Executive Corner: Mitigating Taxes While Achieving Strategic Ownership Goals
In my experience, the top three reasons why A/E firms implement employee stock ownership plans (ESOPs) are taxes, taxes and taxes. However, although mitigating taxes is an important element, a good ownership plan should be driven by a firm’s strategic plan and long-term goals, which may include aligning ownership with leadership, making the investment process affordable to new owners, and ensuring that the stock produces a healthy return on investment for all owners. The tax consequences of an ownership plan should be considered in the context of how they impact the firm’s ability to achieve its strategic ownership goals.
ESOPs have long been considered the “panacea of tax efficiency” when it comes to ownership transition, but not every firm is a good candidate for ESOP ownership, particularly if it doesn’t address the firm’s strategic ownership goals. A few years ago, I created an ownership model that has economic benefits similar to those of an ESOP, but not as costly in implementing and operating nor requiring ownership to be shared with all employees.
This model uses common and synthetic securities, with the former being valued at adjusted book value, and the latter having a value similar to the goodwill value of the firm. On a combined basis, the value of these two securities will be similar to the company’s fair market value. The tax benefits of this plan can be significant, especially if your firm is very profitable. The key difference is that a shareholder will buy shares and earn their synthetic equity.
The accompanying table demonstrates four ownership transition scenarios as well as a comparison of the required cash flow to redeem the same volume shares under each scenario. These are actual metrics of a client.
In the example, the company’s book value is $3.94 million, its fair market value is $10 million, and the assumed tax rate is 40 percent. We have compared the economic benefit of redeeming $10 million of value using a direct ownership model, a 100 percent ESOP ownership model, a 30 percent ESOP ownership model, and a Supplemental Retirement Plan (SRP) model, which uses common and synthetic equity.
The cost of redeeming $10 million in stock under the direct ownership model is $16.67 million, because the company has to generate enough profits to pay taxes so it has $10 million left over to redeem the shares (net income/[1-tax rate]). Under a 100 percent ESOP model, the company would only have to generate $10 million in profits, because at 100 percent ESOP ownership, the company becomes a tax-free entity and isn’t subject to corporate taxes (the company is a subchapter S corporation). This savings significantly enhances the overall liquidity of the shares because of the tax efficiencies, which is why we’ve seen so many firms consider a 100 percent ESOP ownership model.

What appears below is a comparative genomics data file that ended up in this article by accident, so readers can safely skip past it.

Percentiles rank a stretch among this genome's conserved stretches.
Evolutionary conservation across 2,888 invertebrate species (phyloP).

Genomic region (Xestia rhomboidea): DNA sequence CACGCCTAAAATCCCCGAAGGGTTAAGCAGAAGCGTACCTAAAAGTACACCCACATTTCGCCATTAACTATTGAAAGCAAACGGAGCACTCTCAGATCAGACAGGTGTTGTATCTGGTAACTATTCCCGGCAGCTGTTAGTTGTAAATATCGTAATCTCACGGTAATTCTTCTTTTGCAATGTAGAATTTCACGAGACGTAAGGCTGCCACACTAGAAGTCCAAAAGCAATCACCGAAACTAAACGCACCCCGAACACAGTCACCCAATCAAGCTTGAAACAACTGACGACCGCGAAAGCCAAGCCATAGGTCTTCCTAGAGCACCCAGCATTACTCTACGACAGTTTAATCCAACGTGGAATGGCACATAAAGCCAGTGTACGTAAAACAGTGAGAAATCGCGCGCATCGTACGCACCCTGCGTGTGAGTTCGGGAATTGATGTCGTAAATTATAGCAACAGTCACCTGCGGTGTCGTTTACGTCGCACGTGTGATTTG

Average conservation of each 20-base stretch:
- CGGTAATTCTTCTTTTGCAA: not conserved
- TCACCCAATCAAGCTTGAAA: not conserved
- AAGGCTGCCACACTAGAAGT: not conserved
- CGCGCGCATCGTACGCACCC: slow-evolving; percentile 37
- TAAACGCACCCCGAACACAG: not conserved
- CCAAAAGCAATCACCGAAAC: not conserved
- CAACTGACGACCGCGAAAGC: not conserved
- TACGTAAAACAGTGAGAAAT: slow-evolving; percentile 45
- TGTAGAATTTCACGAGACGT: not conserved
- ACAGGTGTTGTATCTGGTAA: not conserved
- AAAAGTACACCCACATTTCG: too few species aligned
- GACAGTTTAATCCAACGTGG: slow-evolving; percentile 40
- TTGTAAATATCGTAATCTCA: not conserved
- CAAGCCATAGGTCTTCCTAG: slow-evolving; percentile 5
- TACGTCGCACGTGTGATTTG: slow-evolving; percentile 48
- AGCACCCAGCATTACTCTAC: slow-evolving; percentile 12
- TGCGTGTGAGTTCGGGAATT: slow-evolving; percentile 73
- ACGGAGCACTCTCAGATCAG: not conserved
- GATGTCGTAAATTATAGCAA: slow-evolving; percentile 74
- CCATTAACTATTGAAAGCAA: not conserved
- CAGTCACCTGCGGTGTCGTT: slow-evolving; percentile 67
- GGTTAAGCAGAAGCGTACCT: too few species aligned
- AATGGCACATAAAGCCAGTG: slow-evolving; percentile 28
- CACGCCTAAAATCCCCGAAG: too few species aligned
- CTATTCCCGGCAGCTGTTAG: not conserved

Under a 30 percent ESOP model, the company would have to generate $13.89 million in profits, paying taxes of $3.89 million, to have $10 million remaining to redeem the shares. This explains why many firms adopt the partial ESOP ownership model. Although the benefits aren’t as great as the 100 percent ESOP, it still represents significant tax savings over the direct ownership model.
Now let’s consider the SRP model. Assuming the shares are redeemed at book value and SRP units are redeemed at the difference between $10 million and $3.94 million ($6.57 million), the total cash flow required is $12.63 million. This is lower than the Direct and 30 percent ESOP models, because the SRP units are tax deductible to the company (this security instrument takes on similar features to a deferred compensation plan). In addition, the SRP model has some key benefits that go beyond the aforementioned tax benefits. For example, creating an attractive return on investment now is easier because lower cash flow is required to yield greater returns.
In this example, the company pays a 15 percent dividend on its common stock. At book value, the total dividend paid is $591,000. This makes the investment in common equity extremely attractive. Because the SRP component of this model can be a significant portion of the overall value to a shareholder, it’s advisable that the SRP units vest over a long period of time, encouraging long-term commitment on the part of shareholders.